Anamorphosis by Awtar Singh Virdi

Without a cylindrical mirror these paintings would look meaningless. This kind of art is called Anamorphosis and comes from the Greek words meaning “formed again.” It’s basically paintings that can be viewed only with a special device.

Anamorphic art involves a lot of physics and mathematics. A lengthy complex formulae and lot of calculations are done to make a particular picture.

These amazing paintings are made by Indian artist Awtar Singh Virdi.

Check his website for more:

Although he claim himself to be the only Anamorphic artist in the world today, but I found another Anamorphic art, created by Devorah Sperber :)

Thread Spool Works by Devorah Sperber

Using thousands of spools of thread, American installation artist Devorah Sperber created pixilated versions of iconic works of art by famous artists

"After The Last Supper," 20,736 spools of thread. Detail view: Clear acrylic viewing sphere

The spools are hung in long, adjacent columns to create a pointillist, inverted abstraction of a famous painting. When viewed by the naked eye, they are barely recognizable. When viewed through an optical device, usually a "viewing sphere" (a transparent sphere the size of a baseball) placed several feet in front of the spools), the abstractions are inverted and shrunk into a remarkably detailed and faithful image of the original painting. -source: Wikipedia

Installation view: Brooklyn Museum, 2007

"After The Mona Lisa," 5,184 spools of thread. Detail view from approximately 10 feet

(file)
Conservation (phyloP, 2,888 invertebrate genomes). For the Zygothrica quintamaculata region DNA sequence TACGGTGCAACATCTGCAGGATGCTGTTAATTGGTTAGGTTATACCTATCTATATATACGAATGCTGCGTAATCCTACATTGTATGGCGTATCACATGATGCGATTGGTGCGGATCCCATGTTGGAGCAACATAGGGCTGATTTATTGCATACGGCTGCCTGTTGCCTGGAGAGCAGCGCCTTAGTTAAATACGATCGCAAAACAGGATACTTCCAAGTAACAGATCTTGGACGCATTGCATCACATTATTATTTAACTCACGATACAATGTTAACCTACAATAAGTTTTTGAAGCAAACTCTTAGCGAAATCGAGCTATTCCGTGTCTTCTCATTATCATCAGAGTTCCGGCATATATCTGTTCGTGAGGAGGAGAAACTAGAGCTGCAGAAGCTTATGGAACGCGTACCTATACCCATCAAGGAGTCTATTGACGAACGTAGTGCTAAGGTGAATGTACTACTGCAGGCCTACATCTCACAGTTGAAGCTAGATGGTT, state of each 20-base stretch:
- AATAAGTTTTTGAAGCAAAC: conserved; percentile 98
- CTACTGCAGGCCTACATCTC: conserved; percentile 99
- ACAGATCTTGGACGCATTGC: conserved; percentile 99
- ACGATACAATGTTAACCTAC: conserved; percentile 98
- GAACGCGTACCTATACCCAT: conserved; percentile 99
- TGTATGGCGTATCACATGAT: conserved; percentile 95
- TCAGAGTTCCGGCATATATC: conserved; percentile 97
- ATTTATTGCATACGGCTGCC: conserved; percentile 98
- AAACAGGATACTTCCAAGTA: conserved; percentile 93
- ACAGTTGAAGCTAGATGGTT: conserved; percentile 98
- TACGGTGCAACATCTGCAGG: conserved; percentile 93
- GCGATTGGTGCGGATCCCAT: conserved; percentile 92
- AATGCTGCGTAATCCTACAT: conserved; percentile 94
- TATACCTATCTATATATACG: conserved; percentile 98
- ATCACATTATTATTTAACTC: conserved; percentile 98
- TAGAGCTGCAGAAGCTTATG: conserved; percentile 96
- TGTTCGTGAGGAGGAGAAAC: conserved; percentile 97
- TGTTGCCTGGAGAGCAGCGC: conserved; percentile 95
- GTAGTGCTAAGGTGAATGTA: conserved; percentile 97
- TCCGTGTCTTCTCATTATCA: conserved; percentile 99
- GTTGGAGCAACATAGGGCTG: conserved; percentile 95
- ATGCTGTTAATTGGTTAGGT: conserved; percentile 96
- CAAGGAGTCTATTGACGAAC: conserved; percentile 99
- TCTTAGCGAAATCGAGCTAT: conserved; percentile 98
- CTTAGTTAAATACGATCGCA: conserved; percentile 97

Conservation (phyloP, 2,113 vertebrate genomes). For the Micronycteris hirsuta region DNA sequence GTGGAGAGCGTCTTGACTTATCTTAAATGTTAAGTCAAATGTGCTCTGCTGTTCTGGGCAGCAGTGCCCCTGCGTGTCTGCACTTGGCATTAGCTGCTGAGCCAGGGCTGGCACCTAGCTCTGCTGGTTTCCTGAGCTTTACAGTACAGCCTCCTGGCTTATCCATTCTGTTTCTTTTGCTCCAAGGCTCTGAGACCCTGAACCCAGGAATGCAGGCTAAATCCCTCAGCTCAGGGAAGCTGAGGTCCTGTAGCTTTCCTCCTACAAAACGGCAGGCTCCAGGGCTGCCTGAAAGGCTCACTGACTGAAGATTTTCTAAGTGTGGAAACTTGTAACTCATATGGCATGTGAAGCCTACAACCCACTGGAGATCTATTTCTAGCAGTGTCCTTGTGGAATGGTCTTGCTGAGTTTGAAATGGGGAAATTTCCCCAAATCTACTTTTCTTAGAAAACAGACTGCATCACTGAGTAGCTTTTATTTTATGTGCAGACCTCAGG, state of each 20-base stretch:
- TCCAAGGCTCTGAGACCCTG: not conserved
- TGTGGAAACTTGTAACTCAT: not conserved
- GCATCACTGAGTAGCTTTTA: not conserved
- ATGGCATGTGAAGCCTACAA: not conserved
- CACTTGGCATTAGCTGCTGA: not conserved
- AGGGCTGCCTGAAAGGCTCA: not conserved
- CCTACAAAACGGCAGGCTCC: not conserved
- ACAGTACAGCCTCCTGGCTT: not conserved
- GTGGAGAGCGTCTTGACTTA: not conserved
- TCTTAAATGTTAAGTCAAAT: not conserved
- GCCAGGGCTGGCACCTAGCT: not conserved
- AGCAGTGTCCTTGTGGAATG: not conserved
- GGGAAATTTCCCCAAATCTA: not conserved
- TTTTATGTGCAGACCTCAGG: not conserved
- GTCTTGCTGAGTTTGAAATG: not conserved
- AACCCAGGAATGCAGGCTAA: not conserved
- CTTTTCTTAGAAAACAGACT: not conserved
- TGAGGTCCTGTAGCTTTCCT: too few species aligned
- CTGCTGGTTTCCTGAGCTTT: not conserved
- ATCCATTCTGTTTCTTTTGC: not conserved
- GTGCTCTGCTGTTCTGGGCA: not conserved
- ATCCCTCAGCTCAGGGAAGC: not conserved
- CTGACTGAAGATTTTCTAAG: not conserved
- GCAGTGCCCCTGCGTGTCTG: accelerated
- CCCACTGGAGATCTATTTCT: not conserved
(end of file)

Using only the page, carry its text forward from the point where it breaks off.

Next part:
Installation view from approximately 50 feet

"After Renoir," 5,024 spools of thread.

"After Da Vinci (Self Portrait)," 442 spools of thread.

"After van Eyck," 5,024 spools of thread.

"After Vermeer," 5,024 spools of thread.

Check the website here for more of her works :)

Unique Dress

If you had any doubts regarding human creativity being endless, this unique creation will definitely make you a believer.
Meet some of the unique dresses ever made.
**There are a lot of unique dresses out there, but only - what I think - the best that I put here. So, fashion designers.. you better make your dresses good if you want me to put them in this blog :P

Glowing Fluid-Filled DressesDesigned by: Charlie Bucket


This dress consists of 600 feet of looping sippy straws filled with glow-stick fluid.

The Galaxy Dress - Colorful LED DressDesigned by: CuteCircuit (a design company that specializes in “wearable technology”)


This dress is created out of 24,000 full-color LEDs, each measuring only 2×2 millimeters. The Galaxy Dress requires only a few iPod batteries for 30 minutes to an hour.

Pull Tabs Prom DressDesigned by: Maura Pozek

Maura spent 100 hours working on this unique prom dress, created from 4,000 pull tabs and 400 yards of pink ribbon.

Gown from Discarded Children’s BooksDesigned by: Ryan Novelline

The skirt is comprised entirely of the illustrations from the books sewn together with metallic gold thread, and the bodice is made from the books’ foil spines.

Both the bodice and skirt have tape backing for reinforcement.

Check Ryan’s page here for more photos of the making-of process.

Rubber Band DressDesigned by: Margarita Mileva

Mileva constructed this dress by hand, painstakingly weaving an astounding 14,235 rubber bands into an haute-couture gown. That’s approximately 4 kilograms of rubber bands.

Check her website for more details of this dress:

1,000 Newspapers DressDesigned by: Yuliya Kyrpo